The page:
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TIM forecasting output and how to read it

Forecasting output

A typical forecasting output might look like the following table:

timestamp date_from time_from target forecast forecast_type relative_distance model_index samples_ahead lower_bound upper_bound bin
2014-10-28T03:00:00.0 2014-10-28 02:00:00.0 87218 86917 0 D+0 1 1 83047 91416 1
2014-10-28T04:00:00.0 2014-10-27 21:00:00.0 85922 84287 0 D+1 7 7 76893 94645 2
2014-10-28T04:00:00.0 2014-10-27 22:00:00.0 85943 84287 0 D+1 6 6 77401 94602 2
2014-10-28T04:00:00.0 2014-10-27 23:00:00.0 85912 84287 0 D+1 5 5 77872 93733 2
2014-10-28T04:00:00.0 2014-10-28 00:00:00.0 86668 84287 0 D+0 4 4 79405 93945 1
2014-10-28T04:00:00.0 2014-10-28 01:00:00.0 86947 84287 0 D+0 3 3 80484 93424 1

When you look at the table, you can notice that there are multiple different "yhat" values for a single timestamp indicating that different forecasts were made for this point in time. We will try to explain why that happens.

Why multiple forecasts for the same timestamp?

When TIM is deployed in production, it looks at the current situation and selects the most appropriate model from the Model Zoo.

For example, consider a Model Zoo prepared to forecast at both 07:00 and 10:00, for both one day ahead and two days ahead. If a user wants to make a forecast at "2019-03-02 07:05:35" for "2019-03-03 15:00:00", TIM will automatically recognize that the data availability corresponds to the 07:00 scenario and that the desired forecast corresponds to the one day ahead scenario.

TIM's ability to recognize the current situation is important; the desired forecast could also have been made in other situations, for example using the data availability scenario at 10:00 the previous day with the two days ahead scenario. This would result in less accurate forecasts, as this mode would ignore the most recent available data. TIM's ability to recognize situations thus allows to seamlessly select the best possible model to ensure the best possible forecasts are made. When using TIM to regularly make forecasts based on deployed models, TIM is able to automate all of this.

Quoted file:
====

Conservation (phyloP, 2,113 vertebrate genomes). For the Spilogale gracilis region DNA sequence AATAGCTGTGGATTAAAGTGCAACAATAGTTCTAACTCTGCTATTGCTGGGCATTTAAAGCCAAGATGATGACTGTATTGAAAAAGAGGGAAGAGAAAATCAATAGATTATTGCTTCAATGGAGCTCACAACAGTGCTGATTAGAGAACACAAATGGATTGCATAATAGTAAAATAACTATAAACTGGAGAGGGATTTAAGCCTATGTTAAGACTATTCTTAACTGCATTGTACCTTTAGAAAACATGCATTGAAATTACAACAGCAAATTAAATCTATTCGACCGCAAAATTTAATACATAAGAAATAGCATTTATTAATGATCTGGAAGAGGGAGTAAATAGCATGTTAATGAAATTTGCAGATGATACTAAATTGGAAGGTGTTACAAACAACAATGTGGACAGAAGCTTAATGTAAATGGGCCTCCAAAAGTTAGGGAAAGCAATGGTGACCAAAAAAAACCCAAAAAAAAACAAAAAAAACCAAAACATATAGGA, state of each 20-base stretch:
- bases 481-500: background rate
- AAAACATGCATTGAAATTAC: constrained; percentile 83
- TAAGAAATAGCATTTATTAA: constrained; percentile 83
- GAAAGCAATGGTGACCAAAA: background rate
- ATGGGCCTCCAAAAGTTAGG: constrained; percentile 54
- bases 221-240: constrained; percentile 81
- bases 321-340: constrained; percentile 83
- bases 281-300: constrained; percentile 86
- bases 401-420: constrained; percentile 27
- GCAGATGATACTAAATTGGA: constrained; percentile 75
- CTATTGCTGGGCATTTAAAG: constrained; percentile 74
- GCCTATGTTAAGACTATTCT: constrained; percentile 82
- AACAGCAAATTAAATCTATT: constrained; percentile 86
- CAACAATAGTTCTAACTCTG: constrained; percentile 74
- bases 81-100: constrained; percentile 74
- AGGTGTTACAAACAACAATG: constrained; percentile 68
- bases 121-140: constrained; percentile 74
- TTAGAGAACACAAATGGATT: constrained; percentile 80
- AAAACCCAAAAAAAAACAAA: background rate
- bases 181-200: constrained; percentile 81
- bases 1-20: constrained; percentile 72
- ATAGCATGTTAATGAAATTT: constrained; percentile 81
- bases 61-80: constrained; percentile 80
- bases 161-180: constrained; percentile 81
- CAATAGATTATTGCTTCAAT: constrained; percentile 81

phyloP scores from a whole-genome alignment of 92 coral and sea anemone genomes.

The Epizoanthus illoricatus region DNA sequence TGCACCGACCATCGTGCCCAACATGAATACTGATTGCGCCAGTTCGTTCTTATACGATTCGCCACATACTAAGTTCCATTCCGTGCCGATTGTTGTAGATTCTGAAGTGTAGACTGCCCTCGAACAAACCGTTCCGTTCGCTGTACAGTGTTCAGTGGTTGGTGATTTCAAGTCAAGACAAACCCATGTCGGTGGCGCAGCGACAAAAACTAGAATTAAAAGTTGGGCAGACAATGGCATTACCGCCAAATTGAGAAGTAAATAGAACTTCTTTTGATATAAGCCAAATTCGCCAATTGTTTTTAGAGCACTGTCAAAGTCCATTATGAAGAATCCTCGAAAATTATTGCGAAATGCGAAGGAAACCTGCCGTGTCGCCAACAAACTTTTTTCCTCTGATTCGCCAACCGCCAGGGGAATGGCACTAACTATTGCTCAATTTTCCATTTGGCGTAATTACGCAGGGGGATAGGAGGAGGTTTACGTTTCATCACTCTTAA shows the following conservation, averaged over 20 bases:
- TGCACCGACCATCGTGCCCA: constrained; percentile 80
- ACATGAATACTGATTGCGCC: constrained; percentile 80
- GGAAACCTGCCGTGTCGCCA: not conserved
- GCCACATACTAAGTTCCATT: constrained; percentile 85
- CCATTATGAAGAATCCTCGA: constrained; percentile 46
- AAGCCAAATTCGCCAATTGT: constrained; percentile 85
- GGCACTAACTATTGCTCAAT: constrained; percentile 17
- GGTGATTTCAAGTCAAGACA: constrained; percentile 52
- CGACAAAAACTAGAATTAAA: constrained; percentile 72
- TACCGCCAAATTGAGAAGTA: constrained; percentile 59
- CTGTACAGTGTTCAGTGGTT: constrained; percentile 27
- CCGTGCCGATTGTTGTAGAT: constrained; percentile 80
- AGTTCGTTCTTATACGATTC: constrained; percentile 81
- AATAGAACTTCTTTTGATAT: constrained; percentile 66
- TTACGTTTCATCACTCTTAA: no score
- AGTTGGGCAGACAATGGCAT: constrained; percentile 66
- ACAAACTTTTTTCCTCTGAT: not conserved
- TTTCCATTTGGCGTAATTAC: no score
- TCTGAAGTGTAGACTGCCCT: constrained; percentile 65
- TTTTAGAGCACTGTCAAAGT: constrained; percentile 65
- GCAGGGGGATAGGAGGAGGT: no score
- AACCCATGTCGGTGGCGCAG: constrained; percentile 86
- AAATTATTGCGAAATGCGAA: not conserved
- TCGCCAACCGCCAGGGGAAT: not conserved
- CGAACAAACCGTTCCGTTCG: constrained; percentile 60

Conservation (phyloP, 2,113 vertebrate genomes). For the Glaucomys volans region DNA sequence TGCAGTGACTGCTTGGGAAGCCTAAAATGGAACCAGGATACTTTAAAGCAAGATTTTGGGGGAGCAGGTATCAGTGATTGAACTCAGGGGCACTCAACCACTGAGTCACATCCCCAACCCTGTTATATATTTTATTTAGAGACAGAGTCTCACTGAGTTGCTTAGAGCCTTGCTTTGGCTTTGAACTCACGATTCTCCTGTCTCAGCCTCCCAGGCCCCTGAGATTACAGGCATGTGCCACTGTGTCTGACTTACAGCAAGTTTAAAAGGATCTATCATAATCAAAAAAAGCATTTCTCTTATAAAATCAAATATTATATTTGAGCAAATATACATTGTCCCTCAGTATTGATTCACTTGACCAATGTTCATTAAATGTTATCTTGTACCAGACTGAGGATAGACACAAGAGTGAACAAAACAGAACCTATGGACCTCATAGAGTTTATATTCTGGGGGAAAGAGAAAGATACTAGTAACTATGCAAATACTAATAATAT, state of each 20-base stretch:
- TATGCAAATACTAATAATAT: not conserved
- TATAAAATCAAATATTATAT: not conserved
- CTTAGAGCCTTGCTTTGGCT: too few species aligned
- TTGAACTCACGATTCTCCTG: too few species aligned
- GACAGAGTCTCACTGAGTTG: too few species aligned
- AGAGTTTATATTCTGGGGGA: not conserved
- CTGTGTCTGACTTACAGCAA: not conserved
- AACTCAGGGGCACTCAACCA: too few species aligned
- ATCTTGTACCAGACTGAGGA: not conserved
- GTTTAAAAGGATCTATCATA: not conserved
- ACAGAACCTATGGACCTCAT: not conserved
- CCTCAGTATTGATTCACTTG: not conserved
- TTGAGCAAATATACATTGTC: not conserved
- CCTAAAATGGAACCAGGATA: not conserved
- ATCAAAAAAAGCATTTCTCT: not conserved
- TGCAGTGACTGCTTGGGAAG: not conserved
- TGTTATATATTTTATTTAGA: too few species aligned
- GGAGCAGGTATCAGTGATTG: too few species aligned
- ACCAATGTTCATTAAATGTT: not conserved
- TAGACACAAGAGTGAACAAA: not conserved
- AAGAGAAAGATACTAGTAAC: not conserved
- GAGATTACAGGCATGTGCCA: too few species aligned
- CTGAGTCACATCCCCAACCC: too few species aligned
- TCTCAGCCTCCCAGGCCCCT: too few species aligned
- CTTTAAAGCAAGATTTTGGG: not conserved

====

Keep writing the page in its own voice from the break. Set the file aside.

However, the situation gets more complicated when doing so-called backtesting. A user might be interested in a model's performance, before actually deploying it in production. Therefore, models are often tested on historical data before they are deployed. Every historical timestamp could be "forecasted" from different perspectives because the data is available to support these multiple views. That is why each timestamp might have multiple forecasts in multiple qualities.

What information can I find in the output table?

  1. datetime Timestamp of the record for which the forecast was done. In cases where user wants forecasts for records that are not part of his forecasting routine (e.g. forecast for 3 PM with a model trained to do 1 sample ahead at midnight), the timestamp won't be listed.
  2. date from A specific date from which the forecast would have been done (backtesting) or was done (production).
  3. time from A specific time from which the forecast would have been done (backtesting) or was done (production).